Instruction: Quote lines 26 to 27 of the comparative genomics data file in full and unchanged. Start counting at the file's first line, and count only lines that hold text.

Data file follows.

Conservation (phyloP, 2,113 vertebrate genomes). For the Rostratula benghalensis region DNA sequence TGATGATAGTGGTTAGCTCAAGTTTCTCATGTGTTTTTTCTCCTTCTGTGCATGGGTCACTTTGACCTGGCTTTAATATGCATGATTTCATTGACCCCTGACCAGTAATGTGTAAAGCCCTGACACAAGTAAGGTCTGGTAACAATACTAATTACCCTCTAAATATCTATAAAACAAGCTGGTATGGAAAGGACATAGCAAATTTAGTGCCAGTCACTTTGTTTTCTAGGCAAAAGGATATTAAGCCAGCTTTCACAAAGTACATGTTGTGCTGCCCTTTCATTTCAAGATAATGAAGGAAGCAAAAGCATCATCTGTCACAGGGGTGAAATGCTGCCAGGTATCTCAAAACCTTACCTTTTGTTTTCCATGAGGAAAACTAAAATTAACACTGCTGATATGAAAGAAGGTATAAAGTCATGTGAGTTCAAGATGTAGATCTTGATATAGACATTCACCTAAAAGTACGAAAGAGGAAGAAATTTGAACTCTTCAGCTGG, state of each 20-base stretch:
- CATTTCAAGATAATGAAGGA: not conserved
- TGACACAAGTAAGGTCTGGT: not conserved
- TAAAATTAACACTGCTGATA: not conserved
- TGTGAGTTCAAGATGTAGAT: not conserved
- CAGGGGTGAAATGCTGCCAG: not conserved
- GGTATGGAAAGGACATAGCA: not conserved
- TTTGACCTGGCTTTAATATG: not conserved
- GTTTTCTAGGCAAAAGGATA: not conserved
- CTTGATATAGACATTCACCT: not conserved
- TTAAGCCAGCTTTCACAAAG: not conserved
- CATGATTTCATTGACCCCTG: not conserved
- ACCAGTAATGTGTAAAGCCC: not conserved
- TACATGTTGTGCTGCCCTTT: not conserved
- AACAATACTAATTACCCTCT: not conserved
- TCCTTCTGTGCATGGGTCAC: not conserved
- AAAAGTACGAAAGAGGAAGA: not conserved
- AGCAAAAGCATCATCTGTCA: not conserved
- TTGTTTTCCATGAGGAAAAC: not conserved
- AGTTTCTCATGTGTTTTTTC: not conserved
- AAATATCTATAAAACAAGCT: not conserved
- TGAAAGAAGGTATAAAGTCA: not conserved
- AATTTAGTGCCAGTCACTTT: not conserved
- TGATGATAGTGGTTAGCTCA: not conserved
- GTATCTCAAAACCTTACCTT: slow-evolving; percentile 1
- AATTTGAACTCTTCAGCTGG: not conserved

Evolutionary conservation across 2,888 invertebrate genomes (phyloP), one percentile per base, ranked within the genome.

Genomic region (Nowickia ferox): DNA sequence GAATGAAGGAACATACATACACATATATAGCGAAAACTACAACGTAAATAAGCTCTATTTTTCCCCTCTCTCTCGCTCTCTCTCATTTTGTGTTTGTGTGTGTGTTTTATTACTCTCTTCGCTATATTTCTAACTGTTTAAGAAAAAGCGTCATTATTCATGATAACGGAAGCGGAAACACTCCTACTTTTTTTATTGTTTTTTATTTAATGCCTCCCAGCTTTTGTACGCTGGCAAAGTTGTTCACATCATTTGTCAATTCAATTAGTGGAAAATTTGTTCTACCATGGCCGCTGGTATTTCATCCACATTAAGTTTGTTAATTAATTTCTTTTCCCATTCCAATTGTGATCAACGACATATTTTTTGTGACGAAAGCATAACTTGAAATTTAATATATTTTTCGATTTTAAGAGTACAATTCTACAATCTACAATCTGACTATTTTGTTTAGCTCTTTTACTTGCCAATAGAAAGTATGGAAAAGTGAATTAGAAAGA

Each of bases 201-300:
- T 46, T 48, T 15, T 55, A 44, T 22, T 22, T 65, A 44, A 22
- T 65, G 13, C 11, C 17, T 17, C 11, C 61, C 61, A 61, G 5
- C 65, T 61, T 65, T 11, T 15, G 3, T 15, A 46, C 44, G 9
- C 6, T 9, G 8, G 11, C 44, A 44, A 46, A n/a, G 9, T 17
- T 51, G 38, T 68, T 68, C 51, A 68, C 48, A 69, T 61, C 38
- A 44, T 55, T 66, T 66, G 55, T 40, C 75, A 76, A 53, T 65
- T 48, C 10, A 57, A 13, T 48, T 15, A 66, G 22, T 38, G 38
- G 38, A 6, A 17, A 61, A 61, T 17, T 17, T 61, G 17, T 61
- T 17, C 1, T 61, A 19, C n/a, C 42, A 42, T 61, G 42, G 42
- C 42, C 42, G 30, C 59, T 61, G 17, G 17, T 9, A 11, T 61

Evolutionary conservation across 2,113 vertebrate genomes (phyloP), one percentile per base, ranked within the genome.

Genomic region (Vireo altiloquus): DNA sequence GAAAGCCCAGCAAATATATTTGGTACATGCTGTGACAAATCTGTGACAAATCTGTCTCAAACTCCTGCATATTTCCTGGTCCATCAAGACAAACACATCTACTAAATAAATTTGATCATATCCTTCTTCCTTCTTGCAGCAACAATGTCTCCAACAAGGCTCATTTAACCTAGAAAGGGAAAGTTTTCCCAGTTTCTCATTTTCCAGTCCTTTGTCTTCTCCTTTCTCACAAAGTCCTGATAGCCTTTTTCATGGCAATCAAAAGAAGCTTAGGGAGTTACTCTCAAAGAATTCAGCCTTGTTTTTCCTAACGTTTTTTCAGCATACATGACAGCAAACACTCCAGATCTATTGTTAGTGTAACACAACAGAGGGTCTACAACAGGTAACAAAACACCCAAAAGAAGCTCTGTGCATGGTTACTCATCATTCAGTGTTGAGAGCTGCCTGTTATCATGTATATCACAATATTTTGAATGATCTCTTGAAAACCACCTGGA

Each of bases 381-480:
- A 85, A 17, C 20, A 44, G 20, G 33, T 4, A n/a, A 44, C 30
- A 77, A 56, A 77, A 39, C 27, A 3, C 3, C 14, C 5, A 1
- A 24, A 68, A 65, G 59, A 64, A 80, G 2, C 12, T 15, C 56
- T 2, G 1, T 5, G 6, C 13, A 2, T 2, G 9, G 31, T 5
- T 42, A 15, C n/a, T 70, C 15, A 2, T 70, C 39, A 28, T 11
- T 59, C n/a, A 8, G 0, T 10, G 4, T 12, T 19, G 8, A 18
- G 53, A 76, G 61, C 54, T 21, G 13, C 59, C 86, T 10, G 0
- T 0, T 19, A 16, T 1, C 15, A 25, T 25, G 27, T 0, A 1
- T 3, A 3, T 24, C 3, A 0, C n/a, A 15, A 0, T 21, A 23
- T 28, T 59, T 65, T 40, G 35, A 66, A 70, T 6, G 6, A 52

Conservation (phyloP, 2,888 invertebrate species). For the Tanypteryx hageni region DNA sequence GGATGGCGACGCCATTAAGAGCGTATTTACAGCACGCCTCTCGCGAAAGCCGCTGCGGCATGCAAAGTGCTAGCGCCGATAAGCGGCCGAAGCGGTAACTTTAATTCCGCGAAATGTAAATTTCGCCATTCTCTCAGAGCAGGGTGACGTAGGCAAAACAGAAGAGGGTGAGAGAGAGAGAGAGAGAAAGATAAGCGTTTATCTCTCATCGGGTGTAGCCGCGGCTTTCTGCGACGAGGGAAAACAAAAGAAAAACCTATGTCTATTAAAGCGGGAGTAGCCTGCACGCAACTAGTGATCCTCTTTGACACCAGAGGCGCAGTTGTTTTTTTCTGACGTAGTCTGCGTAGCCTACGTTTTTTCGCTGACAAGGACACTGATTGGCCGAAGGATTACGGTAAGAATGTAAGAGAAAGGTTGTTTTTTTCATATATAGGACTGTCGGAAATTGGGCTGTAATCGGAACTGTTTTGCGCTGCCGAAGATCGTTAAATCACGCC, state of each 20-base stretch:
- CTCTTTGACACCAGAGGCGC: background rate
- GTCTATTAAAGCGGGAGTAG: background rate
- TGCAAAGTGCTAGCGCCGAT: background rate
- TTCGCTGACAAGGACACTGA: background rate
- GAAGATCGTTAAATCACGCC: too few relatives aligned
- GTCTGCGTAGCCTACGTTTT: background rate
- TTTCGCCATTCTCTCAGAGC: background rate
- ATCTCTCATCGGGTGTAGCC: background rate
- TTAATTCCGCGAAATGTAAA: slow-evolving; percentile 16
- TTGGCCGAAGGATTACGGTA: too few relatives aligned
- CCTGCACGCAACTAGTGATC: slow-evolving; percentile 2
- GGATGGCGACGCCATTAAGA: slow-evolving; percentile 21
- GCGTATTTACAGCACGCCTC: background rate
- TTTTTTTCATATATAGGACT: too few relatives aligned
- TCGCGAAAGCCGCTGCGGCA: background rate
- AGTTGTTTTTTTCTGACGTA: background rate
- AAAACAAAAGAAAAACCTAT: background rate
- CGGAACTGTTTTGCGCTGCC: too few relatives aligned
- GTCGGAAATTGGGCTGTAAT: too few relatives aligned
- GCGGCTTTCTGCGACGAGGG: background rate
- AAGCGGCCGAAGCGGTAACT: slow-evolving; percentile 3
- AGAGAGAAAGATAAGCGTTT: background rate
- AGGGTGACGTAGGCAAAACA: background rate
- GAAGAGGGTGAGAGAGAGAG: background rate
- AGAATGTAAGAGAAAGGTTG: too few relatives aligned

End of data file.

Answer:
- AATTTGAACTCTTCAGCTGG: not conserved

Evolutionary conservation across 2,888 invertebrate genomes (phyloP), one percentile per base, ranked within the genome.